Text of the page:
Growing up, Amanda Schoeninger was no stranger to doctors and hospitals. A dance student, she broke both of her feet more than once and was as familiar with orthopedic charts as her friends were with Snapchat and Instagram.
“I had a high pain tolerance,” says Schoeninger, who, nevertheless, gave up competitive dancing and enrolled at Macomb after graduating from L’Anse Creuse North in 2017. “I wasn’t interested in going away to school yet, and I didn’t know what I wanted to do. I went to the intro class for the Medical Assistant program and liked what I heard. I have really enjoyed this program, especially phlebotomy.”
Perhaps it was those earlier experiences as a young patient that led her to the idea of a service learning project that involved making blankets for Children’s Hospital in Detroit and the Turning Point shelter for victims of domestic violence. She presented her idea at a meeting of Macomb’s Student Organization of Medical Assistants (SOMA) and received two thumbs up from her classmates.
“We needed some volunteer hours, and I had been making these blankets for my family,” relates Schoeninger. “You get a kit and then tie together fabric and fleece. Half of the blanket is plain, the other half is fanciful.”
The students worked in groups of two or three on the project before and after class, spending about 30 minutes a day for two weeks. When they were done, they had tied together 44 blankets, which they will divide equally between Children’s Hospital and Turning Point, just in time for winter.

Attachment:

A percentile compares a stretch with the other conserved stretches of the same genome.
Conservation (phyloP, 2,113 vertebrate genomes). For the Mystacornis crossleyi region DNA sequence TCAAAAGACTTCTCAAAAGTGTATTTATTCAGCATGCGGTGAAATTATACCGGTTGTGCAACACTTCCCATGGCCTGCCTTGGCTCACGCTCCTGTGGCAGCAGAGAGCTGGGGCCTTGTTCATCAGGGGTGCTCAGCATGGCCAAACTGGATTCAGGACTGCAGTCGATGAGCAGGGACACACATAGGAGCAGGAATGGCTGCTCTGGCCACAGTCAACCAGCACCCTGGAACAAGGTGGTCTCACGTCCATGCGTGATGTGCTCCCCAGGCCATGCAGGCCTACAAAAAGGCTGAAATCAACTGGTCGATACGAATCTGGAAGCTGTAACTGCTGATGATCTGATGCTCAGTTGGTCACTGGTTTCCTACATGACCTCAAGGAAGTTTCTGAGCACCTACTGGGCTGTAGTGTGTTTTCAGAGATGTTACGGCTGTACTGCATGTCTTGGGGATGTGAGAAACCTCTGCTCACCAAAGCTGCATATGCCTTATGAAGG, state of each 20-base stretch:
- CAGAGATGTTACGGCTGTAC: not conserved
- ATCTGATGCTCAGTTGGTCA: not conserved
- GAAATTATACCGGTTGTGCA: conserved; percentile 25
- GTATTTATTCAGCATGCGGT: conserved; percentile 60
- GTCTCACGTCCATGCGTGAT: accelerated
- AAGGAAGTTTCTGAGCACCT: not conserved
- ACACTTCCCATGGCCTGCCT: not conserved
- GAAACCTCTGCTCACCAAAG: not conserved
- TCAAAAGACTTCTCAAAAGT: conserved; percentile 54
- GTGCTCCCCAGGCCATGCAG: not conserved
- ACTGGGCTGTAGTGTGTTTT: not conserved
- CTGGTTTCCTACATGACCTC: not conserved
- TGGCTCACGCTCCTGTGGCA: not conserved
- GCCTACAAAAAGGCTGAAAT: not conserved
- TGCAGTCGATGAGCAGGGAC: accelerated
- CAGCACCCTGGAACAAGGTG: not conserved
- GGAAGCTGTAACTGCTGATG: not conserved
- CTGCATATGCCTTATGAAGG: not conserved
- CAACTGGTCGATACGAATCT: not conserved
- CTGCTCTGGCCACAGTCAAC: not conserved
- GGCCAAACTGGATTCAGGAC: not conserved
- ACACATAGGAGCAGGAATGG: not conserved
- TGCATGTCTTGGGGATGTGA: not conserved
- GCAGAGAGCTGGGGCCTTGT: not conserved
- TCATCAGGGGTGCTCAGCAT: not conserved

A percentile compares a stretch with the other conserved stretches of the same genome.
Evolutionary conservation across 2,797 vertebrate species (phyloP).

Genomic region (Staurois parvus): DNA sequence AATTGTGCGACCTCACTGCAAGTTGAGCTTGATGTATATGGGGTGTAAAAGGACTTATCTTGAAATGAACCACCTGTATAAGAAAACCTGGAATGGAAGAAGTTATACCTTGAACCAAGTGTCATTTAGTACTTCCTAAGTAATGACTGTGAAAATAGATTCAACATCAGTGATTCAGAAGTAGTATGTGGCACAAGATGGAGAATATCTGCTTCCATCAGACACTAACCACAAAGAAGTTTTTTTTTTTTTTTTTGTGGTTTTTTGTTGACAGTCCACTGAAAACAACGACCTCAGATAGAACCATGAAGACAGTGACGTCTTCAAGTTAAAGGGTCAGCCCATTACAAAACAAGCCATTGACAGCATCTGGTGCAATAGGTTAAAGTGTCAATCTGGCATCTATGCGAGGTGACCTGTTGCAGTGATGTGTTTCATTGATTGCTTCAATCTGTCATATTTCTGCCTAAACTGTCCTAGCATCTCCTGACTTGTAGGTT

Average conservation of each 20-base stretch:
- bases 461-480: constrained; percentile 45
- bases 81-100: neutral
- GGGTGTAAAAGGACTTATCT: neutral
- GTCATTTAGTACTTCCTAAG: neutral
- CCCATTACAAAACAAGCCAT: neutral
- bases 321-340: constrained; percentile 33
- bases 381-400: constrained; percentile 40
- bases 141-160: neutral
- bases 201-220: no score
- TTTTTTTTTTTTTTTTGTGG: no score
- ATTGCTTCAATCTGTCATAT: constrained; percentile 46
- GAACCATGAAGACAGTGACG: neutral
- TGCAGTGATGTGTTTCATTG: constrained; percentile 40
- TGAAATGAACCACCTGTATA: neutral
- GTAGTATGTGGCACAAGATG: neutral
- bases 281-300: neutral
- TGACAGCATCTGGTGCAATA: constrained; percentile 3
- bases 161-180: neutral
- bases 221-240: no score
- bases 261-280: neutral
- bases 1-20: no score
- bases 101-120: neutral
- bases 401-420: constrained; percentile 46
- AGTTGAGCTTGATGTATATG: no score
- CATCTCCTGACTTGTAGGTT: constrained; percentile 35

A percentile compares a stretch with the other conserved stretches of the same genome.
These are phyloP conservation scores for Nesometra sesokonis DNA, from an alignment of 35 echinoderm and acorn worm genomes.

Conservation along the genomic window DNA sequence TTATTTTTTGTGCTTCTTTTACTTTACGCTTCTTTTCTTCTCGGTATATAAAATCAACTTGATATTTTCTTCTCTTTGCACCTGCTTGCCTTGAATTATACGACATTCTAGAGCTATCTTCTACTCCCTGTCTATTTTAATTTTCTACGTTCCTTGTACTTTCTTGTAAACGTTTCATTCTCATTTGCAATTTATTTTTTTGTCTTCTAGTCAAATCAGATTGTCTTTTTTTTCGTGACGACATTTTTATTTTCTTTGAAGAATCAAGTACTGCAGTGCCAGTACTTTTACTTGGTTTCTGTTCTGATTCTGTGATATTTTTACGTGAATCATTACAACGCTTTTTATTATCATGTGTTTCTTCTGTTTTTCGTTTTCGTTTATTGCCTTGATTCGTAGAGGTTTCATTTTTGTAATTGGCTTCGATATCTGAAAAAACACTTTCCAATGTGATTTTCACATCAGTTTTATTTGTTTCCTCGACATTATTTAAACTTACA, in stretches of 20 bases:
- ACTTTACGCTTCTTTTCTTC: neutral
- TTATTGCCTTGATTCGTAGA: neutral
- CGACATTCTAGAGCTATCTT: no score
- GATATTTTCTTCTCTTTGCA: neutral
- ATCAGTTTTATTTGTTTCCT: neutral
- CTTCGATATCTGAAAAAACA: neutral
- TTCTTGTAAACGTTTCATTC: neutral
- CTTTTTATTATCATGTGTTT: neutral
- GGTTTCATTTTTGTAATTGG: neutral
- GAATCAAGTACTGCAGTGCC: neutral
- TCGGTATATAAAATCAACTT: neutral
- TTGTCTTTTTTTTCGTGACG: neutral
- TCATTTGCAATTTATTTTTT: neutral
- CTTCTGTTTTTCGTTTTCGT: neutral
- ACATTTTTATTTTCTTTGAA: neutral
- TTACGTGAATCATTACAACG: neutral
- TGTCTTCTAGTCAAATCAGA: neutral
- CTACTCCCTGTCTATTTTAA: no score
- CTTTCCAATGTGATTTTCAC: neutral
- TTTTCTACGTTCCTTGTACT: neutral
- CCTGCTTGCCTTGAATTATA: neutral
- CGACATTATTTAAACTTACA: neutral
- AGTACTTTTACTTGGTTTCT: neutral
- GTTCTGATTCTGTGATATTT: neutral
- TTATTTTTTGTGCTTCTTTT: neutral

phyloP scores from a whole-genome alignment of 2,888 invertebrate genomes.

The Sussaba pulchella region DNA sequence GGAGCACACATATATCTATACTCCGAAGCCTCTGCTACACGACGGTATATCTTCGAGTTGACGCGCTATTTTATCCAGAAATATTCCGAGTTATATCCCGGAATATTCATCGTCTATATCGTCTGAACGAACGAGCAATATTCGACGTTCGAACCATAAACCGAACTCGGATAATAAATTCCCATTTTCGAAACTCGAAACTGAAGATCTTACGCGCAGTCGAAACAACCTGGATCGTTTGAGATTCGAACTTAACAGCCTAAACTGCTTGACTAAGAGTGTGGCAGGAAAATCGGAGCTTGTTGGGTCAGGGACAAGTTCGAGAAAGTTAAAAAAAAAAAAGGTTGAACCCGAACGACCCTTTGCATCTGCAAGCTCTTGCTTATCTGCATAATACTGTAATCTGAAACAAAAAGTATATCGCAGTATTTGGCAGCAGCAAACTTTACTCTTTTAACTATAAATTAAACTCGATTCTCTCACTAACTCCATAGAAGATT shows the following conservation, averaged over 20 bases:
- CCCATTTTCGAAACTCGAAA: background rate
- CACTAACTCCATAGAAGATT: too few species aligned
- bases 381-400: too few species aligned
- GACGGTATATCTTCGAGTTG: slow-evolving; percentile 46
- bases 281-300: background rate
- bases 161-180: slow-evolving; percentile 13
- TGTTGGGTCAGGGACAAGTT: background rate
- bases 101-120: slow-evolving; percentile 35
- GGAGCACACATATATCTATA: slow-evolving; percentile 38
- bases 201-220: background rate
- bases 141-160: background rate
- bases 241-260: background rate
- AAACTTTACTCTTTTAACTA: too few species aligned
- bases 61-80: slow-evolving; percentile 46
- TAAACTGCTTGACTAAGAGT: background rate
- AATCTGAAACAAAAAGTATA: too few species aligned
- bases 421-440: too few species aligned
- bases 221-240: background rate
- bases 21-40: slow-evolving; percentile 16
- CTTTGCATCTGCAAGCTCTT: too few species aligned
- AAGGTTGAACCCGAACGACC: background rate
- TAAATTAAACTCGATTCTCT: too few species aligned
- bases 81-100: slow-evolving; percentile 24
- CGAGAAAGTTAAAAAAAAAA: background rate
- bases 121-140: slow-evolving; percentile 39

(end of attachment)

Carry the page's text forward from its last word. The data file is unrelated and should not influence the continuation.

“It was really fun for us to get together to make the blankets. Our goal had been to make 12,” says Schoeninger, who works part time at a veterinary office. “I was proud that we had made as many blankets as we did. We plan to take them to the hospital and shelter in December.”
Schoeninger, who enjoys golf in her spare time, lives at home with her parents and canine companions: Milo and Ellie. After she receives her associate degree from Macomb in May, as her dad and sister did before her, she intends to transfer to the University of Detroit Mercy or Wayne State University to earn a biology degree. After that, she hopes to enroll in a master’s degree program to become a physician’s assistant.
“I’ve had a great experience at Macomb,” says Schoeninger. “The teachers are very helpful, and they point you in the right direction.”